The Exxon Mobile (Oilsearch, Santos) venture has signed an agreement with the PNG government containing details on their proposed LNG venture. Here are the most relevant parts of the newspaper story (as subscription is required):
PNG LNG partner Oil Search said today the terms included a 30% tax rate and an additional profits tax that would apply once “a certain level of return has been achieved”. This would provide a “fair split of the expected future cash flows from the project between the project proponents and the state”.
The agreement’s finalisation lets PNG LNG operator ExxonMobil start front-end engineering and design (FEED), which is expected to take about 16 months to complete. During this period, the joint venture will also be pursuing LNG sales agreements and securing project debt funding and all necessary permits and licences.
A final investment decision is expected late next year. The partners are planning for first cargoes in 2013.
The project which could more than double the size of PNG’s economy within a mere six years according to Australian consultancy firm ACIL Tasman.
The Chamber of Mines and Petroleum told PNGIndustryNews.net that the government is likely to advance its gas agreement discussions with Liquid Niugini Gas now there is a blueprint to work from.
Liquid Niugini Gas CEO Dr Jack Hamilton told PNGIndustryNews.net that discussions had picked up considerably between his company and the PNG Government over the last week.
He said he looked forward to a gas agreement for Liquid Niugini Gasin the near future.
Some interesting points:
- You read that correctly, one LNG facility could double the size of the PNG in six years, but how about two LNG projects?
- It bodes VERY well for InterOil’s refinery. Energy demands will go up a lot, both in the construction phase but also in the operational phase of the LNG facilities, as these are basically big freezers. The growing economy will spread wealth and fuel demands further.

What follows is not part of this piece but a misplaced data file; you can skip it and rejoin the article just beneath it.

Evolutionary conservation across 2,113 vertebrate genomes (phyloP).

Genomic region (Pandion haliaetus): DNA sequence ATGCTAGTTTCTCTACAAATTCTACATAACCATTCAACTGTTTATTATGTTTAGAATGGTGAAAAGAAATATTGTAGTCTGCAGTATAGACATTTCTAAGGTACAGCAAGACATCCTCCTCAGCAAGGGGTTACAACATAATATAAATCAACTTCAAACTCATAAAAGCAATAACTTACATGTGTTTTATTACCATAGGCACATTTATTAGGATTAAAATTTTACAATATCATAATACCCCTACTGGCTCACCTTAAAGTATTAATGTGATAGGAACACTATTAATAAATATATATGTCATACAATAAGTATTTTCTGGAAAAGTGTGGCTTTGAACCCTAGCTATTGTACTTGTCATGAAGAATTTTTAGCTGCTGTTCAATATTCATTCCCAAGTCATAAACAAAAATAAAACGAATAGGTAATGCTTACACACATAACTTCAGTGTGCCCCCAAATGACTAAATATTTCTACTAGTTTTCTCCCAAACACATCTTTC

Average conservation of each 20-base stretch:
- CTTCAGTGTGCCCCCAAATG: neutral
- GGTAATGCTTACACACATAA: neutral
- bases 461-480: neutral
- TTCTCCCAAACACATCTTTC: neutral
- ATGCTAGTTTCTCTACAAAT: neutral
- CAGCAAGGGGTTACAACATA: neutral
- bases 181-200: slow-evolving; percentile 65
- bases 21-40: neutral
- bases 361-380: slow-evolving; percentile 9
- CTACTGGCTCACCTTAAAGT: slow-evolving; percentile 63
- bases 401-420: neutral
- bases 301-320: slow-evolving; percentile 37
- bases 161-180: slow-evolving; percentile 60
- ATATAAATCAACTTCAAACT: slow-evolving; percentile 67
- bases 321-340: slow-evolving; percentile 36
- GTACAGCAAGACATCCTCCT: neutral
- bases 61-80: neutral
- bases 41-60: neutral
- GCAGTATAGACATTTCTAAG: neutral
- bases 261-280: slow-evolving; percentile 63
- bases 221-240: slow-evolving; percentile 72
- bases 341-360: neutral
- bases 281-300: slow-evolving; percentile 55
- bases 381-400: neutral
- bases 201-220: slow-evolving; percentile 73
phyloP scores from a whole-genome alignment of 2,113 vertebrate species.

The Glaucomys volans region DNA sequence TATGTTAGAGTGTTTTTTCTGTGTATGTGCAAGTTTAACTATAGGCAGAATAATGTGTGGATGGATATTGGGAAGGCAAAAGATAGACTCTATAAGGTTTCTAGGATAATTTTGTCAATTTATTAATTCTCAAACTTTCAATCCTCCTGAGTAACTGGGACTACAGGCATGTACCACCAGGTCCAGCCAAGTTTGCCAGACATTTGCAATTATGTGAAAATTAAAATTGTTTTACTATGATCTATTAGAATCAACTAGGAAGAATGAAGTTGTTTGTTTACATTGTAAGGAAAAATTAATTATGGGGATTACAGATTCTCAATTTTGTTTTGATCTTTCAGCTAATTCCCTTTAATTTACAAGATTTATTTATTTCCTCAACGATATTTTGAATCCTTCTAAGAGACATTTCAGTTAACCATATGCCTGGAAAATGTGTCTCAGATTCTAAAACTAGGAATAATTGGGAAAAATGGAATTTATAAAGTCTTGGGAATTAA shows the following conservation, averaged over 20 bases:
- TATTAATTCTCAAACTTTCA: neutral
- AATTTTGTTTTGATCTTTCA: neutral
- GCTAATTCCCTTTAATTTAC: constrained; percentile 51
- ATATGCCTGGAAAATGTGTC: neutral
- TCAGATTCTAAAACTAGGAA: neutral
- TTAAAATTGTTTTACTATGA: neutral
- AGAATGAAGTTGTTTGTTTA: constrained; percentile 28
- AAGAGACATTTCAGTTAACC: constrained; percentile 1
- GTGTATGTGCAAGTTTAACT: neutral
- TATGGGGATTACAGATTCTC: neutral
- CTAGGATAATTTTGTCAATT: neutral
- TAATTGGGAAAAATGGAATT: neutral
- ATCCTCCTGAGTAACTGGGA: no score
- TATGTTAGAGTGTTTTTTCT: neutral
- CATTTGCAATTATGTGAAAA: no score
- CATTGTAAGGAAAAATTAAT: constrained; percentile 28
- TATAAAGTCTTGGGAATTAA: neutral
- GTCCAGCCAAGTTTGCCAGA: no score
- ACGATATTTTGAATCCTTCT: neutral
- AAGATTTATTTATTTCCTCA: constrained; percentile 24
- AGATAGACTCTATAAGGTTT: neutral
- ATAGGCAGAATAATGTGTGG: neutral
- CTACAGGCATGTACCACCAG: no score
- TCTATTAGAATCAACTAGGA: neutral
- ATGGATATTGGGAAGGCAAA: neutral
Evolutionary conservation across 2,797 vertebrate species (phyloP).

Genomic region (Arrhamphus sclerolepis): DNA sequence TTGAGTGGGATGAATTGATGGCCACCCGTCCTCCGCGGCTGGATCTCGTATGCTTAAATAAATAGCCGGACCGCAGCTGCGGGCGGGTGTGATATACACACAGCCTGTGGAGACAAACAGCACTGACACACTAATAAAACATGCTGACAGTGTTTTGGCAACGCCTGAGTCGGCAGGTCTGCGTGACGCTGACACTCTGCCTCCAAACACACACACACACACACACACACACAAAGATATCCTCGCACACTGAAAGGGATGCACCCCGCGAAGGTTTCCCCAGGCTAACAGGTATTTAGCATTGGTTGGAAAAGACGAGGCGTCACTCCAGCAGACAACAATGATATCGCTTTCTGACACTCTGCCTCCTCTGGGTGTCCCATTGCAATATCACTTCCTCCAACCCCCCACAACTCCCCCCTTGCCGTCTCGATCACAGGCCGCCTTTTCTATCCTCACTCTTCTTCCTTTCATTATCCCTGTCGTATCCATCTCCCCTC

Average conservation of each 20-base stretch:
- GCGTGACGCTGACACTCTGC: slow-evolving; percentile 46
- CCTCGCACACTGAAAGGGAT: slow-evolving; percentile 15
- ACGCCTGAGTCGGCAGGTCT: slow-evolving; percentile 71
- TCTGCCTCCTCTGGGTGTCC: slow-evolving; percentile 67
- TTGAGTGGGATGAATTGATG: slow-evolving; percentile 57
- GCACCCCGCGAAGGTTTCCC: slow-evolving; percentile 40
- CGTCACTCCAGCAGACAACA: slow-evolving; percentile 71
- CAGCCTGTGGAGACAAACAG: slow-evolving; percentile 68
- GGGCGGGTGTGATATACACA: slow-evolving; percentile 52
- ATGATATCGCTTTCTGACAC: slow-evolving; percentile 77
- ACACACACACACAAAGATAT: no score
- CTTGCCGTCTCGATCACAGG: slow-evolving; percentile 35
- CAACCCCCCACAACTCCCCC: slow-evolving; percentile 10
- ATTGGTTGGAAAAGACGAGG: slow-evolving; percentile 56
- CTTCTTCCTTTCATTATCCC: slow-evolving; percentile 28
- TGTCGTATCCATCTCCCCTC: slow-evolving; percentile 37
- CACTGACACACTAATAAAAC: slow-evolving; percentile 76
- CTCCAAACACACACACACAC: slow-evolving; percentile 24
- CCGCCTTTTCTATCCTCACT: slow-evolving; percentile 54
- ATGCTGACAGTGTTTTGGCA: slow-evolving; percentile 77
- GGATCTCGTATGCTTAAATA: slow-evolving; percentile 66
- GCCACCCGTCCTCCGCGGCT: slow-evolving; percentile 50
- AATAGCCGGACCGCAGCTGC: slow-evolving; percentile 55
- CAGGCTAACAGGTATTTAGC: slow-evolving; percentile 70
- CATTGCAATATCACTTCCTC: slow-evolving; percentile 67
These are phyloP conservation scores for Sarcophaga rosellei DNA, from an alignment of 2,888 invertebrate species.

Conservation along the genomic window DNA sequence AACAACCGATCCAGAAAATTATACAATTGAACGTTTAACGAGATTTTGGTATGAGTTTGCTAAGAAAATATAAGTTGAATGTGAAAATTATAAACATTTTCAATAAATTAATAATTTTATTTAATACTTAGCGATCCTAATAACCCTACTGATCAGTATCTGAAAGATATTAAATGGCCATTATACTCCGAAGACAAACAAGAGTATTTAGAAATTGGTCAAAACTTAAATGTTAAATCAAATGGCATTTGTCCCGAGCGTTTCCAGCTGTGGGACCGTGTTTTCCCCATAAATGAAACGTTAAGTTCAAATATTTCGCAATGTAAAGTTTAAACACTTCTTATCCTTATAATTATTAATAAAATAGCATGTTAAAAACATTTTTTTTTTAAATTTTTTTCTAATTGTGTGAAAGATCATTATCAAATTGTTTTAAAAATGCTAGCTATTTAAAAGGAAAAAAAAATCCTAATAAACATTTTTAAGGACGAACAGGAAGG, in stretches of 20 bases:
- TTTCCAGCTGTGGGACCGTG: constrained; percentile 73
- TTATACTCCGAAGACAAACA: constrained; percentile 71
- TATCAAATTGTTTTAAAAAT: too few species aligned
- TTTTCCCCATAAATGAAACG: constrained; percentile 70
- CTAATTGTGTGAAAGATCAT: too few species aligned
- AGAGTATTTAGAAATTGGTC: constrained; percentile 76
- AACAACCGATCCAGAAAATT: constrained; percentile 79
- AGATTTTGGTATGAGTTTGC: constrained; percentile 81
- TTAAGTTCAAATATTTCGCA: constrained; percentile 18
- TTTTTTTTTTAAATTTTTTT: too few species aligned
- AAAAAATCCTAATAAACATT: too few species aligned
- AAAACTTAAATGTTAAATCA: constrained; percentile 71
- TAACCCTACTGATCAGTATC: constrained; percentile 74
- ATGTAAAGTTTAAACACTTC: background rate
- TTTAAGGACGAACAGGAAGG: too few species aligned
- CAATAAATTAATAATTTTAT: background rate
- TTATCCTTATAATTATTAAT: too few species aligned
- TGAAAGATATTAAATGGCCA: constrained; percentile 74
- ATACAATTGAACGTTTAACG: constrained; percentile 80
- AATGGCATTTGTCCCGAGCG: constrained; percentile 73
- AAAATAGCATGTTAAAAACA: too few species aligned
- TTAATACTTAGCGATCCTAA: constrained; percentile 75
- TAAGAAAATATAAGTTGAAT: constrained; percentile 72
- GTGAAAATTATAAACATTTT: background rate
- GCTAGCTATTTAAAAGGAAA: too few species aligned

- InterOil knows now more or less what to expect from an agreement with the PNG government. A 30% profit rate seems very fair.
- Negotiations could now quickly end in agreement, which will probably differ little from the Exxon one and there are very few people left thinking that InterOil does not have enough gas after the latest bullish drilling update at Elk4.
In another newspaper article, landowners around Elk4 have met with InterOil and are in agreement with InterOil’s plans. Here’s the article:
Thursday, 22 May 2008
LANDOWNERS at Elk-4 in the Gulf province of southern PNG are onside with InterOil’s gas development plans which could help fund schools and essential services currently unavailable in the area.
Gas sourced from the Elk-Antelope structure is planned to be used by InterOil-backed Liquid Niugini Gas for a liquefied natural gas project that is currently awaiting PNG government approval.
Reported by the National newspaper, landowners of InterOil’s petroleum prospect licence areas 237 and 238 met with Gulf Governor Havila Kavo and said they would work with him and the Canadian company to develop the gas resource.
The landowners, who had not seen their Gulf provincial leaders in 25 years, had walked for one week to catch a plane to Port Moresby for the meeting.
The landowners said they would like to meet with InterOil and looked forward to development in their area, which has no schools, health or essential government services.